Ring of Friendly Fire

A summary of what's in the major U.S. newspapers.
Sept. 13 2003 7:32 AM

Ring of Friendly Fire

The New York Times and Washington Post lead with, and the Los Angeles Times fronts, a friendly-fire incident in which U.S. soldiers killed eight Iraqi police officers and one Jordanian security guard. The LAT leads with eleventh-hour bills passed by the state legislature as it prepares to adjourn, including a Democrat-backed measure to reduce government payments and business premiums for injured-workers' compensation. 

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The hour-long friendly fire gunfight took place in Falluja, a Sunni stronghold 35 miles west of Baghdad, after a U.S. solder was shot. (The Iraqi police had been chasing a BMW minutes before.) Several wounded police officers attest that two of their three vehicles were marked, that they all wore police uniforms, and that they identified themselves as police repeatedly in Arabic and English. Spent cartridges reveal that the U.S. soldiers were no more than 50 feet away from the police, the NYT reports, although the Post mentions that the battle occurred at night. Only the LAT manages to elicit comment from a U.S. military representative, who says that the victims' families will likely be compensated. (The Post notes that the U.S. previously paid from $500 to $1,500 to the families of 28 Fallujan protesters killed by U.S. solders on April 28, an act the U.S. called self defense.) Everyone reports that two U.S. soldiers were killed, and seven wounded, in an unrelated raid in Ramadi, west of Falluja.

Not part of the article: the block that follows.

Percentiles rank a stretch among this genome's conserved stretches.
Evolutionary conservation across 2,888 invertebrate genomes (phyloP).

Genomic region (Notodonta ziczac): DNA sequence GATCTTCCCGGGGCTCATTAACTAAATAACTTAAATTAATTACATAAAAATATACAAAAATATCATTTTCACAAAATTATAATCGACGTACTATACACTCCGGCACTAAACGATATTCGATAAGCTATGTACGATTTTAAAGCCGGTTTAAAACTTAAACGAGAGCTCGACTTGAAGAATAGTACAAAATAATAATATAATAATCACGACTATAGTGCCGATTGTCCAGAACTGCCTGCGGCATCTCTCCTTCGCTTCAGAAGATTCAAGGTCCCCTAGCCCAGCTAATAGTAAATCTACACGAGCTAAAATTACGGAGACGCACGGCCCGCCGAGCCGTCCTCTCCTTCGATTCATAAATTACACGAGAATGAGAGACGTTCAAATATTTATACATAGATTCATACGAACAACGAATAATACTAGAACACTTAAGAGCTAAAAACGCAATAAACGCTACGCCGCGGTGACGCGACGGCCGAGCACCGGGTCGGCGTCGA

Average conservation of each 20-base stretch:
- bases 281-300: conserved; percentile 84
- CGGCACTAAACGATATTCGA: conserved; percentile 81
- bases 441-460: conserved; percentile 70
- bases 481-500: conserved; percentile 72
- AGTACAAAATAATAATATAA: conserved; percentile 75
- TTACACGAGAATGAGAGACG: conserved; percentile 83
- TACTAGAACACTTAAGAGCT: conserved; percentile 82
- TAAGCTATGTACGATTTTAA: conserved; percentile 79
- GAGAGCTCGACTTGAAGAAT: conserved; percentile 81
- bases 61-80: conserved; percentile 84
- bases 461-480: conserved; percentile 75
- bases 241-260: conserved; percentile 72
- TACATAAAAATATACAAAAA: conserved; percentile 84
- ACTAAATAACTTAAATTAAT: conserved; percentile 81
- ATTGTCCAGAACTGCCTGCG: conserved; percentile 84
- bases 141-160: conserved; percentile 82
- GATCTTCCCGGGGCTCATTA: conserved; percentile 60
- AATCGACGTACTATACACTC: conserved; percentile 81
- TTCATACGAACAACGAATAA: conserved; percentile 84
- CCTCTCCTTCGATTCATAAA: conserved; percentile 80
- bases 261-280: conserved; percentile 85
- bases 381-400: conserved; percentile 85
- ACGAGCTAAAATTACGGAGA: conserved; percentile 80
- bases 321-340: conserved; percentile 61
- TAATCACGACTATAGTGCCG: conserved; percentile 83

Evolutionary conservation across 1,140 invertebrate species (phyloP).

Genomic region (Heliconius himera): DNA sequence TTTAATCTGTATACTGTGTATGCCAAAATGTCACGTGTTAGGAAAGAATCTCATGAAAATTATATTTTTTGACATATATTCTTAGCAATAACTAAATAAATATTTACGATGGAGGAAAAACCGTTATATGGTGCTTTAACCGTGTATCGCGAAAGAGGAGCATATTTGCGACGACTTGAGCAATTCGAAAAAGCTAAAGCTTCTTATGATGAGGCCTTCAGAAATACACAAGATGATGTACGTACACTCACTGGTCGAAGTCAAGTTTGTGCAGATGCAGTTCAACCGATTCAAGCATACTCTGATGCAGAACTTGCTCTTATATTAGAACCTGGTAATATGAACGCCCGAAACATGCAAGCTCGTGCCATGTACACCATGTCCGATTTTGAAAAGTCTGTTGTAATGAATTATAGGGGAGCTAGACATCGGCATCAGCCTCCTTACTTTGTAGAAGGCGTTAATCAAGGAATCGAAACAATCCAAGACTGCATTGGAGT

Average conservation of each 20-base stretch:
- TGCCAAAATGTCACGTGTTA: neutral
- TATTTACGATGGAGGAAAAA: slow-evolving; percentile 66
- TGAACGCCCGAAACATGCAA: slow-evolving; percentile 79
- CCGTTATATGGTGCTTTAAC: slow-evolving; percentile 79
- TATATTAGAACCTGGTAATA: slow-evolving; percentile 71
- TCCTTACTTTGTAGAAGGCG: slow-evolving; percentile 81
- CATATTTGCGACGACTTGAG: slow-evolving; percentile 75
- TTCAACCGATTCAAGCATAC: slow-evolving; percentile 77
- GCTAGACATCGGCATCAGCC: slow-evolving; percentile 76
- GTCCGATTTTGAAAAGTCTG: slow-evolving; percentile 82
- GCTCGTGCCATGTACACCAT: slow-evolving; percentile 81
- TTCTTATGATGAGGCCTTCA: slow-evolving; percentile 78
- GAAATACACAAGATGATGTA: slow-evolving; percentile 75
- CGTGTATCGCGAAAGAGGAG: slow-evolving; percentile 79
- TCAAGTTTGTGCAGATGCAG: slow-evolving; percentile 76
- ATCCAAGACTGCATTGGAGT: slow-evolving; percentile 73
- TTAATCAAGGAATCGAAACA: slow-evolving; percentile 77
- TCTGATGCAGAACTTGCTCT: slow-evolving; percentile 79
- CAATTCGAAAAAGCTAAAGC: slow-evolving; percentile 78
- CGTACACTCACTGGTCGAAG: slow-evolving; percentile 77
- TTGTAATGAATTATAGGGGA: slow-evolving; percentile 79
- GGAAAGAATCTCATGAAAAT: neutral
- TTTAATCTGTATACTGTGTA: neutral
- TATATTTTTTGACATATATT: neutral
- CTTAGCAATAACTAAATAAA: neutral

The NYT off-leads an excellent investigation into the causes of last month's blackout, concluding that computer problems and fragmented grid oversight in the Midwest allowed an Ohio problem to become a multiregion failure. The report, based on interviews, telephone transcripts, and government timelines, identifies five problems: 1) The Midwest grid manager, or Independent System Operator, had less sophisticated computers than those of other ISOs; as a result, it could monitor only a fraction of the region's grid and was blind to about two-thirds of the early equipment failures. 2) The Midwest ISO's analytic software program, used to problem-solve in emergencies, was broken, and equipment-monitoring computers at one of the failing utilities were also down. 3) Because Midwest utilities are allowed to choose their own oversight bodies, several Ohio utilities are monitored by a Mid-Atlantic ISO that was blind to many Ohio failures. 4) Because it is new and was formed voluntarily, the Midwest ISO, unlike other ISOs, cannot force utilities to shut down, it must ask them. 5) Managers at the Midwest ISO were distracted by isolated failures in Indiana earlier that day.